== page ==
An American Nationalist at Airwaves

Do you remember when the government  signed their coalition agreement last spring? I showed  up, mostly to snatch some snacks (breadcrumb theory in action) and say hi to some old colleagues in the media. But as flat and ordinary as the wording of the agreement was one paragraph shook me from my slumber: “Icelandic national culture will be held in high regard, it will be nurtured and strengthened.”

The reason was that in those words you could see how perfectly the government misunderstood culture. The addition of “national” would have been totally unnecessary if the government truly cared for Icelandic culture – but no, with those words they were calling for a homogenous culture, a culture that is not allowed breathing space, a culture with a clear agenda – to promote and flatter the nation. Self-aggrandizing at the expense of other nations. This is the defensive stance of an island state towards the rest of the world, towards the corruption of those nasty foreigners.

One can certainly find a lot of good things in Icelandic culture and some fine modern artists mostly seek inspiration in our Icelandic heritage. There is nothing wrong with that, just as there is nothing wrong with Hjálmar seeking inspiration to the reggae of Jamaica, Dagur Kári finding inspiration in the French New Wave and Sjón being an old surrealist. Real artist simply seek nourishment from the art they find tasty and nourishing, regardless of origin.

But nationalists can be found elsewhere too. For example in America. An American is writing reviews about Iceland Airwaves these days and the two reviews published so far can be summed up by those words:

„It’s only my second day at Airwaves and already I have some solid advice. Icelanders: do not attempt to replicate the music of the African diaspora, especially reggae and hip-hop. You will fail. Miserably and laughably. Be yourselves. That is the way to make the best music.“

One almost feels our nationalistic government is speaking through Michael Azzerad there. Don’t do anything foreign, please just play traditional rhymes and play music in woolen clothes. I don’t know if Azzerad realizes that the world’s music would be unbearably boring if everybody took his advice, an endless remix of national motifs and all originality would be long dead, no new things mixed together anymore. I do agree with him however on one point, that artists should be themselves – but the self is not a nation, the self can be drenched in music and culture from all over the world, the self can even be sick to death of the old beats of the national culture. And it may simply want to create something else. There are numerous people around the world who are better informed about American culture then the average American, that’s what happens when your culture is dominant. And some of those are perfectly capable of creating art of equal value, sometimes even greater. American culture is a young culture – and one of its main strengths is precisely the fact that it’s an immigrant nation that has been busy importing influences from all over the globe.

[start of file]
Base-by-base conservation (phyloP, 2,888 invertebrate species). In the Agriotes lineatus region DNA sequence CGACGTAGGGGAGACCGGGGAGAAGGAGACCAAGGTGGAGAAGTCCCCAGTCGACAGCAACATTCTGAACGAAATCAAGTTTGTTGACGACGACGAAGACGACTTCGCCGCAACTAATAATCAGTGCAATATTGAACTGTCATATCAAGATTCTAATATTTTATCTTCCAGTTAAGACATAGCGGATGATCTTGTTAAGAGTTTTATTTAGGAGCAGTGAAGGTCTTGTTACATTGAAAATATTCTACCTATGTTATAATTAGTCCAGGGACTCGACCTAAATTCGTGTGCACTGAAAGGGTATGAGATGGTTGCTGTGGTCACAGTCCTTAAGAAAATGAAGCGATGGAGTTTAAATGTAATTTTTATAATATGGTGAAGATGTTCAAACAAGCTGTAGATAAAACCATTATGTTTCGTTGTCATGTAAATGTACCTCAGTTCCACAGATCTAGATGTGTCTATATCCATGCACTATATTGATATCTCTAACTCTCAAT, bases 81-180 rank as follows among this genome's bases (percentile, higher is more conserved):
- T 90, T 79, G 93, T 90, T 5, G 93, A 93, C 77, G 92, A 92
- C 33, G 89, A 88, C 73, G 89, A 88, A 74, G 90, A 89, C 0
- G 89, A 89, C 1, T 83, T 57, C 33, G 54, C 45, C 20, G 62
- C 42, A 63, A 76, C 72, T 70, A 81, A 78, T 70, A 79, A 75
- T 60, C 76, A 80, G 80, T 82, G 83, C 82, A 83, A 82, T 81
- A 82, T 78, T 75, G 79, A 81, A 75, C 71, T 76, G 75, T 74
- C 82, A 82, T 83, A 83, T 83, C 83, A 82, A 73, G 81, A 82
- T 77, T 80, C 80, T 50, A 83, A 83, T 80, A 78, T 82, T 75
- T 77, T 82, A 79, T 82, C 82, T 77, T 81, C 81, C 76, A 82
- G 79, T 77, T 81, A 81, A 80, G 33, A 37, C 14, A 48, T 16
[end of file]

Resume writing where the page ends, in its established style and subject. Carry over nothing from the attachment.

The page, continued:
But the worst effect that clichés like this have on the cultural life of a small nation like Iceland is that it poisons the cultural discourse and the Icelandic grant system – both in culture and the humanities – which is already way too likely to favor nationalistic projects in favor of un-nationalistic ones. It can easily make the air a bit hard to breathe, since the vast majority of the world’s culture is not on the menu – we always have to find the national angle.

I don’t know where Azzerad goes next. Perhaps he goes to Japan to ask them to stop drawing manga or to Hollywood to ask them to stop practicing this French fad of the Lumieres. But you can tell him that nationalism doesn’t suit Americans terribly well – nor does it suit Icelanders.

Ásgeir H Ingólfsson

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2 thoughts on “An American Nationalist at Airwaves

  1. Maybe it is just an Icelandic/American lost in translation moment – but i didn’t get the same meaning from what he said as you did. I think he meant take in as much from other music styles (the African diaspora) as you want but make it yours. Don’t just try and copy it and play it back exactly. You know? I saw a jazz band play somewhere in Reykjavik once. It was a great drunken night and what kept us there was that it was jazz played with a hint of a style that we could only guess was Icelandic. Anyway, that’s what i got from what he said…

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